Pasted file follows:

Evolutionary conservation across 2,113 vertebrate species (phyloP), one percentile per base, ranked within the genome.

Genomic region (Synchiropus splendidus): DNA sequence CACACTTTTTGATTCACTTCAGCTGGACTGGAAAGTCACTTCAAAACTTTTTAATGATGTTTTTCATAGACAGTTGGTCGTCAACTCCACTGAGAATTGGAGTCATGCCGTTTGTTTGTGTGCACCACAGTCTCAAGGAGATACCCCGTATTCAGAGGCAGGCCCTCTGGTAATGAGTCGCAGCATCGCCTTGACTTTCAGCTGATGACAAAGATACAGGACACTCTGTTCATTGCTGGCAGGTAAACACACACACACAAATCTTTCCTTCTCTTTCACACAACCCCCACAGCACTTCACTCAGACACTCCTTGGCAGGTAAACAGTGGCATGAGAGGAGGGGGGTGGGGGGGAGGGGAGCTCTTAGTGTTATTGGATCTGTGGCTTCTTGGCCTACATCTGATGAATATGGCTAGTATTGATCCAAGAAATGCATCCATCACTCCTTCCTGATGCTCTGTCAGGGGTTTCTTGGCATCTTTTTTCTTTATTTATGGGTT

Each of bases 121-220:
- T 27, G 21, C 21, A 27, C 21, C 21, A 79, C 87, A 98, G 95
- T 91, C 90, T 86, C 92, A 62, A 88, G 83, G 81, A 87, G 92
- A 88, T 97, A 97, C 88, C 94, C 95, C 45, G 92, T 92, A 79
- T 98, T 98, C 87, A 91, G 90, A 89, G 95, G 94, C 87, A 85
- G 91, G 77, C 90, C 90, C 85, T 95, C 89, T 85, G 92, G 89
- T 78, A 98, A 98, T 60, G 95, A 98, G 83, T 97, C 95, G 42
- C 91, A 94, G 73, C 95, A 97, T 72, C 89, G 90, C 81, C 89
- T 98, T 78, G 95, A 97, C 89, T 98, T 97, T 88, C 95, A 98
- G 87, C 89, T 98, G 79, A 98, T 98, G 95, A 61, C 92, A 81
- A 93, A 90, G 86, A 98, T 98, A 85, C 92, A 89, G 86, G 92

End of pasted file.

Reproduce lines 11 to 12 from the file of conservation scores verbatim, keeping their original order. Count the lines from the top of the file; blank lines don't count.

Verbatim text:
- T 98, T 78, G 95, A 97, C 89, T 98, T 97, T 88, C 95, A 98
- G 87, C 89, T 98, G 79, A 98, T 98, G 95, A 61, C 92, A 81